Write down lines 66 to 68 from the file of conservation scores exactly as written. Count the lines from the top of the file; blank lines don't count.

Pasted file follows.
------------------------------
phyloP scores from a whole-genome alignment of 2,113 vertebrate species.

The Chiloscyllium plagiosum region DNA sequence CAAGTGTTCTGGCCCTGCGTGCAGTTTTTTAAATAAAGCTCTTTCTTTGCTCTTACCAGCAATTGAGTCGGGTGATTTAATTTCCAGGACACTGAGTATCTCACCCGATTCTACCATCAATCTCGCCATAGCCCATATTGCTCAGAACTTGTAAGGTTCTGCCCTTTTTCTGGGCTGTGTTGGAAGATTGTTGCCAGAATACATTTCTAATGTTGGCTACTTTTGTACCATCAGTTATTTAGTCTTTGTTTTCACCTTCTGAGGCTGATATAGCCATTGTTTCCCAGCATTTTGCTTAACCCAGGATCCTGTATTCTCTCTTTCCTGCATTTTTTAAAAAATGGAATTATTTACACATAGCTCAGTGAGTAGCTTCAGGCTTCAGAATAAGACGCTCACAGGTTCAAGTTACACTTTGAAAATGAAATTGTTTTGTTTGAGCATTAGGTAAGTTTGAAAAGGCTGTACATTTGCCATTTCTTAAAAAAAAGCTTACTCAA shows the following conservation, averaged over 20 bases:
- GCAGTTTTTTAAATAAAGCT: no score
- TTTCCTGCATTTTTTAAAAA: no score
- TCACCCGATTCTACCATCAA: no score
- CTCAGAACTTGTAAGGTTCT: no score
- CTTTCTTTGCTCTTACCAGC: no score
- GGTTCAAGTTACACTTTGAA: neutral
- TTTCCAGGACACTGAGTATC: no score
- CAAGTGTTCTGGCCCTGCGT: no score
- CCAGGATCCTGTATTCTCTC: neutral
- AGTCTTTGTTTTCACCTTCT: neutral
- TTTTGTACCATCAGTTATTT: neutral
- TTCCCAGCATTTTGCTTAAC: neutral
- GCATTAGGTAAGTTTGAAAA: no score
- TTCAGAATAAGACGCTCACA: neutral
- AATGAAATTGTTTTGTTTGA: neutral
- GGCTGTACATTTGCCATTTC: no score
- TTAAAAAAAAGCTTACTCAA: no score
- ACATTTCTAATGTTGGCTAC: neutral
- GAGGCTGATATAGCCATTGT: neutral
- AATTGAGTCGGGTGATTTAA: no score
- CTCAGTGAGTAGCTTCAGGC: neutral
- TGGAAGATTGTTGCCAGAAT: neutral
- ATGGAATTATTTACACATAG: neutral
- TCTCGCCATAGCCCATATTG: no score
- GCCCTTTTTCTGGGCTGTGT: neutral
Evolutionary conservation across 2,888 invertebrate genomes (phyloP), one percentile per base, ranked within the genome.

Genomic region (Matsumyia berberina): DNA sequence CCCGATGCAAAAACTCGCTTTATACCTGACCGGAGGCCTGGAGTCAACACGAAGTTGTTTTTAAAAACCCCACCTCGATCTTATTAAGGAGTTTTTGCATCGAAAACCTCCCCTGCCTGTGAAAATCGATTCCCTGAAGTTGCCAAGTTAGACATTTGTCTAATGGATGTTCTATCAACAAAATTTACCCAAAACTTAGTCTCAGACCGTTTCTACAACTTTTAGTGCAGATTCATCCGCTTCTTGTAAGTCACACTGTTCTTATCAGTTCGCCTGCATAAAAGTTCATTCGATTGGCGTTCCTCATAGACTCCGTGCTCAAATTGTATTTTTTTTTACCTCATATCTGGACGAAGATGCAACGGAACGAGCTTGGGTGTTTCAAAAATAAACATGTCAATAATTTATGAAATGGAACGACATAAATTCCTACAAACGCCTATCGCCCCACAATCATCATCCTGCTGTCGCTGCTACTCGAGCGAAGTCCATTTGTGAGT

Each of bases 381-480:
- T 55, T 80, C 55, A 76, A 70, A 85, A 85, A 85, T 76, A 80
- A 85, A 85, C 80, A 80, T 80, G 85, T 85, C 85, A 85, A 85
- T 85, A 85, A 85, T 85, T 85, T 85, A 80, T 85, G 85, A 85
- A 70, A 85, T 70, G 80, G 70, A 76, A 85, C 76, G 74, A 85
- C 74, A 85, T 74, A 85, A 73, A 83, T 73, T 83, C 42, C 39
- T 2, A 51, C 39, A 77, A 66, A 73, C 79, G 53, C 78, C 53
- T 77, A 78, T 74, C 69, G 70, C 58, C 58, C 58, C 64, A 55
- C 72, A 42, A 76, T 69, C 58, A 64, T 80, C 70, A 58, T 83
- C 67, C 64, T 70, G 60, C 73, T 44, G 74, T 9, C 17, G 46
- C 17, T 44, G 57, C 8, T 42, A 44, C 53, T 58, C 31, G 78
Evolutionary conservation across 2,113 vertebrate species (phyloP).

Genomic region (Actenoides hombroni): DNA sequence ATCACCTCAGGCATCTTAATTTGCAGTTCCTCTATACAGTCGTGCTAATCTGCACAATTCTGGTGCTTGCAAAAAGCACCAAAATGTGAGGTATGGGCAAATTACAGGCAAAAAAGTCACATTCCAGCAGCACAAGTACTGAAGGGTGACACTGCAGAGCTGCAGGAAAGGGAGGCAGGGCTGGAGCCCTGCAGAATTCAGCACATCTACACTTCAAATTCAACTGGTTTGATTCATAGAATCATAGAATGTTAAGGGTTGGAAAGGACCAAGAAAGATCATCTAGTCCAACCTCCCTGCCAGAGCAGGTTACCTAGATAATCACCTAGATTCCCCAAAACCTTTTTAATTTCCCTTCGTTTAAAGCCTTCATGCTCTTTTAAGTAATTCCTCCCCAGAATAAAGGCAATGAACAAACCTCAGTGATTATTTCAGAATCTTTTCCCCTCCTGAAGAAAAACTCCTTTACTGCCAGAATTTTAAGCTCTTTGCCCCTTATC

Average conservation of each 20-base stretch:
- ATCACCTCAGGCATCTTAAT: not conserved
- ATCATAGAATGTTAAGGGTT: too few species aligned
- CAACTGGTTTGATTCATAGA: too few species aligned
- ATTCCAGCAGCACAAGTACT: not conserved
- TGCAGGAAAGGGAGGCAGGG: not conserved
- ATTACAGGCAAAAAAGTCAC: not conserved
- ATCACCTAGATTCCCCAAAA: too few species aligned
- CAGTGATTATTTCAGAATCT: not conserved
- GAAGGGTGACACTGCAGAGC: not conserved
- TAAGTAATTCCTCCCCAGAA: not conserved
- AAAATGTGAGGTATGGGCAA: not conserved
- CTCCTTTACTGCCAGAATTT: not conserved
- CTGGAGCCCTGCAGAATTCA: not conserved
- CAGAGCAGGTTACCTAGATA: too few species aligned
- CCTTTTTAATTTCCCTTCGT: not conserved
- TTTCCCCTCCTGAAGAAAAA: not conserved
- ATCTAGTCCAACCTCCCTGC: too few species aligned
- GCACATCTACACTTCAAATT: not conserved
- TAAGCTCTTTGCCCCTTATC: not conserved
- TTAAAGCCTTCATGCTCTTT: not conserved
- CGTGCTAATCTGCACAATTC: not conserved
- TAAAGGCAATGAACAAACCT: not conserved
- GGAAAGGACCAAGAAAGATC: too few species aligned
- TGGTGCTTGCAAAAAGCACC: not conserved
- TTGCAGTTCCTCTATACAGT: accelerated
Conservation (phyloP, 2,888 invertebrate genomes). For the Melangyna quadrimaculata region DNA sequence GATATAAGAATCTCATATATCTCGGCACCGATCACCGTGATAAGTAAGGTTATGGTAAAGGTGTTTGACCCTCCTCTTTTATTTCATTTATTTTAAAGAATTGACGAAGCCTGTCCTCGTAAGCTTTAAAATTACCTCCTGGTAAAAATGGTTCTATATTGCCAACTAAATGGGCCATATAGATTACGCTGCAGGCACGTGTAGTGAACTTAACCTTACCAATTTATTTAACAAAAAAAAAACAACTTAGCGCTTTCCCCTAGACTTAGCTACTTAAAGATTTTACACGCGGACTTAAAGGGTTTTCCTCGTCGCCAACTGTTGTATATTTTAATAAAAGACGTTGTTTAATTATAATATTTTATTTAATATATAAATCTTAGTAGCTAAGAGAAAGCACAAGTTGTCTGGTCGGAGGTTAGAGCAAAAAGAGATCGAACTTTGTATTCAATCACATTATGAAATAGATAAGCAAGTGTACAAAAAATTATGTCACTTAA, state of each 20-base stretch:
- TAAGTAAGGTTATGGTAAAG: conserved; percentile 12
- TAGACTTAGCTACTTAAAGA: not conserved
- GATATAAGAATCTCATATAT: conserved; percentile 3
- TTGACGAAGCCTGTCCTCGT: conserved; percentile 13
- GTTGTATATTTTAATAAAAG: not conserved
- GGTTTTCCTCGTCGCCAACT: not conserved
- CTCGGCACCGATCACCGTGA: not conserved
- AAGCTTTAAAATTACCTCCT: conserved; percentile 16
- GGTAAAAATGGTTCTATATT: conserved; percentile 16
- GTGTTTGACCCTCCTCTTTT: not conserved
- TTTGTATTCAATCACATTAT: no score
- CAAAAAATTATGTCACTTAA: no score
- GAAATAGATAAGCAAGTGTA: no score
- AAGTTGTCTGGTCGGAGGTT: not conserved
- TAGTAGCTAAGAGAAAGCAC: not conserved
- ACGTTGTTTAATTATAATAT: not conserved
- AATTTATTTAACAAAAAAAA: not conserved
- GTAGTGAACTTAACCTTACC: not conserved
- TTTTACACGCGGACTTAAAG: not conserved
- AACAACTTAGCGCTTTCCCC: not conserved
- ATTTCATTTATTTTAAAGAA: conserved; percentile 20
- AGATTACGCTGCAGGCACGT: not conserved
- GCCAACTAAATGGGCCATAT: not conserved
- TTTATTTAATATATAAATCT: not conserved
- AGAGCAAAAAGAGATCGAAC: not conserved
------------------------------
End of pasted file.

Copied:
- GGAAAGGACCAAGAAAGATC: too few species aligned
- TGGTGCTTGCAAAAAGCACC: not conserved
- TTGCAGTTCCTCTATACAGT: accelerated